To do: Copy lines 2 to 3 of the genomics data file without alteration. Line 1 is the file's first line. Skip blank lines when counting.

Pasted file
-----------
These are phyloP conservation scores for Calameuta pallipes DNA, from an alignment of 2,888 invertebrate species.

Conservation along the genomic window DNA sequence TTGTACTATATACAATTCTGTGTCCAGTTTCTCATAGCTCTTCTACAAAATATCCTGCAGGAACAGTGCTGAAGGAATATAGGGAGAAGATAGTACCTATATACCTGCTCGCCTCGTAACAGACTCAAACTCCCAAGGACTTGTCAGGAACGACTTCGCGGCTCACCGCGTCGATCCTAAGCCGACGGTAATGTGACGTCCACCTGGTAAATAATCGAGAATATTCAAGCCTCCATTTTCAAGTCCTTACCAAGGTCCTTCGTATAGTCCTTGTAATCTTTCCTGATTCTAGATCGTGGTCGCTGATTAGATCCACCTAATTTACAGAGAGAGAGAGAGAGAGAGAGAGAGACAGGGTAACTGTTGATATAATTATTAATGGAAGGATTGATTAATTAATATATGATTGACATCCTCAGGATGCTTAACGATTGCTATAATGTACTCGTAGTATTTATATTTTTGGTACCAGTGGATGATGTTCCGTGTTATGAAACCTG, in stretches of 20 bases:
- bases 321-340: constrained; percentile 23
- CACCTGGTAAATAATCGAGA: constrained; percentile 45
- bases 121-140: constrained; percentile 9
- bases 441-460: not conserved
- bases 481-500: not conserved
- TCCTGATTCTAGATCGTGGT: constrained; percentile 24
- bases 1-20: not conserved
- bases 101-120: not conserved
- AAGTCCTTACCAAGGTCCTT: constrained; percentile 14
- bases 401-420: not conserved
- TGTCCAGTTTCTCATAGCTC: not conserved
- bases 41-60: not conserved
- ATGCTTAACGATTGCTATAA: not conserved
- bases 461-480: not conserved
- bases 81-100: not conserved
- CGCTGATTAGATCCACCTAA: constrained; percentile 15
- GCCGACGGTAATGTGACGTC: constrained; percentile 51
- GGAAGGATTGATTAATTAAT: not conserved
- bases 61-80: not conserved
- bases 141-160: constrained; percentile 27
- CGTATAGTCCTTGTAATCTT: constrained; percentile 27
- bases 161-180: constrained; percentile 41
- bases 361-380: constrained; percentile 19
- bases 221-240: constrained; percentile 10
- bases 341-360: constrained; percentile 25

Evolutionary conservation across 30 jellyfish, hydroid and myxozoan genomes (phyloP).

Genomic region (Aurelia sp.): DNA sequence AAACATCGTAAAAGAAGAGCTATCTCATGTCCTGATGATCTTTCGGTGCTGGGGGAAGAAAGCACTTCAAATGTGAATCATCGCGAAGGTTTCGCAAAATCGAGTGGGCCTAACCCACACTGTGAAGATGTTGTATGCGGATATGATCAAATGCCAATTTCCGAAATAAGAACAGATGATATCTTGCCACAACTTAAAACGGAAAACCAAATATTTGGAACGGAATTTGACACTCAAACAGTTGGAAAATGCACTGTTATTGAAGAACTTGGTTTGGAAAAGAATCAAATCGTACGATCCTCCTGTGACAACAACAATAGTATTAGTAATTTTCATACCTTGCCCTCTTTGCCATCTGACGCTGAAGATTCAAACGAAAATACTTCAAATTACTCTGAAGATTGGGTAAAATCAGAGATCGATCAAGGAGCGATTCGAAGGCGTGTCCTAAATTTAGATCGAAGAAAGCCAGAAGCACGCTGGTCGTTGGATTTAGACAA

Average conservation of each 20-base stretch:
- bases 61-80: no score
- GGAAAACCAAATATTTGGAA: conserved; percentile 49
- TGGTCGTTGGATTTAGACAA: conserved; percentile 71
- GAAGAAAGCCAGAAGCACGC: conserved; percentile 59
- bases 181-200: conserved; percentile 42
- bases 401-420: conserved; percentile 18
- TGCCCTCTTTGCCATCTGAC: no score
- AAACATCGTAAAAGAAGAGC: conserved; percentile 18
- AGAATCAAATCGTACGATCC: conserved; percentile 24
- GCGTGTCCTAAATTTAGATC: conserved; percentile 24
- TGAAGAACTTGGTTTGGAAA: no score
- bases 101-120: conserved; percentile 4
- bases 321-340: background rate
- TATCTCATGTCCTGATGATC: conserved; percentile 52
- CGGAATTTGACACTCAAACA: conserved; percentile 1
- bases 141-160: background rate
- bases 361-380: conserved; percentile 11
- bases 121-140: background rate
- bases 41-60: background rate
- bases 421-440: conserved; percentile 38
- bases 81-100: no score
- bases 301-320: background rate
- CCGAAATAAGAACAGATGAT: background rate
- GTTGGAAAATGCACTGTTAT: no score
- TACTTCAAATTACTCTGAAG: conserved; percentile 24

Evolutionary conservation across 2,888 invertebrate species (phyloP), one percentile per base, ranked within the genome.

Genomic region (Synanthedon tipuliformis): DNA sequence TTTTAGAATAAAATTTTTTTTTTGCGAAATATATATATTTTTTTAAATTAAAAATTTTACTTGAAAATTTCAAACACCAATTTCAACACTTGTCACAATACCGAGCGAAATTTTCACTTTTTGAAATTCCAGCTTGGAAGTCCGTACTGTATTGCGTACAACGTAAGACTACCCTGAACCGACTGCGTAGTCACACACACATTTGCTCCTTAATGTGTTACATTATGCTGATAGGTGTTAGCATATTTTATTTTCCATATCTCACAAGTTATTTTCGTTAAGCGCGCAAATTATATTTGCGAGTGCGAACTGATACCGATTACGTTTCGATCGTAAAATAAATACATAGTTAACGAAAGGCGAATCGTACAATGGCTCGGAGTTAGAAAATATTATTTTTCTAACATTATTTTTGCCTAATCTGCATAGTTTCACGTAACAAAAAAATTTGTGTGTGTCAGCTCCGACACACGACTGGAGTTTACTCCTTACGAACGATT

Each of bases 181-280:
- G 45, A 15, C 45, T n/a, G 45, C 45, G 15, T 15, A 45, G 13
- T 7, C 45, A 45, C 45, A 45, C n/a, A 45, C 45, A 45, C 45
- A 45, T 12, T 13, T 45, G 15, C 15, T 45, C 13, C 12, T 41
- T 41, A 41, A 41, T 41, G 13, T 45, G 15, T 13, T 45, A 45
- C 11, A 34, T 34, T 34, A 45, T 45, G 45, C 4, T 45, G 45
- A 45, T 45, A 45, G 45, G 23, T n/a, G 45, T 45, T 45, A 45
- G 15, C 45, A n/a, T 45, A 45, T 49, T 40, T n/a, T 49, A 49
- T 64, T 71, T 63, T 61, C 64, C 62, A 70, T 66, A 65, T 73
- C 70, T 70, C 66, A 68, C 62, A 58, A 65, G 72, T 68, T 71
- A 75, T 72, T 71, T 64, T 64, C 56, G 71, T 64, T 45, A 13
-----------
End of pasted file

Conservation along the genomic window DNA sequence TTGTACTATATACAATTCTGTGTCCAGTTTCTCATAGCTCTTCTACAAAATATCCTGCAGGAACAGTGCTGAAGGAATATAGGGAGAAGATAGTACCTATATACCTGCTCGCCTCGTAACAGACTCAAACTCCCAAGGACTTGTCAGGAACGACTTCGCGGCTCACCGCGTCGATCCTAAGCCGACGGTAATGTGACGTCCACCTGGTAAATAATCGAGAATATTCAAGCCTCCATTTTCAAGTCCTTACCAAGGTCCTTCGTATAGTCCTTGTAATCTTTCCTGATTCTAGATCGTGGTCGCTGATTAGATCCACCTAATTTACAGAGAGAGAGAGAGAGAGAGAGAGAGACAGGGTAACTGTTGATATAATTATTAATGGAAGGATTGATTAATTAATATATGATTGACATCCTCAGGATGCTTAACGATTGCTATAATGTACTCGTAGTATTTATATTTTTGGTACCAGTGGATGATGTTCCGTGTTATGAAACCTG, in stretches of 20 bases:
- bases 321-340: constrained; percentile 23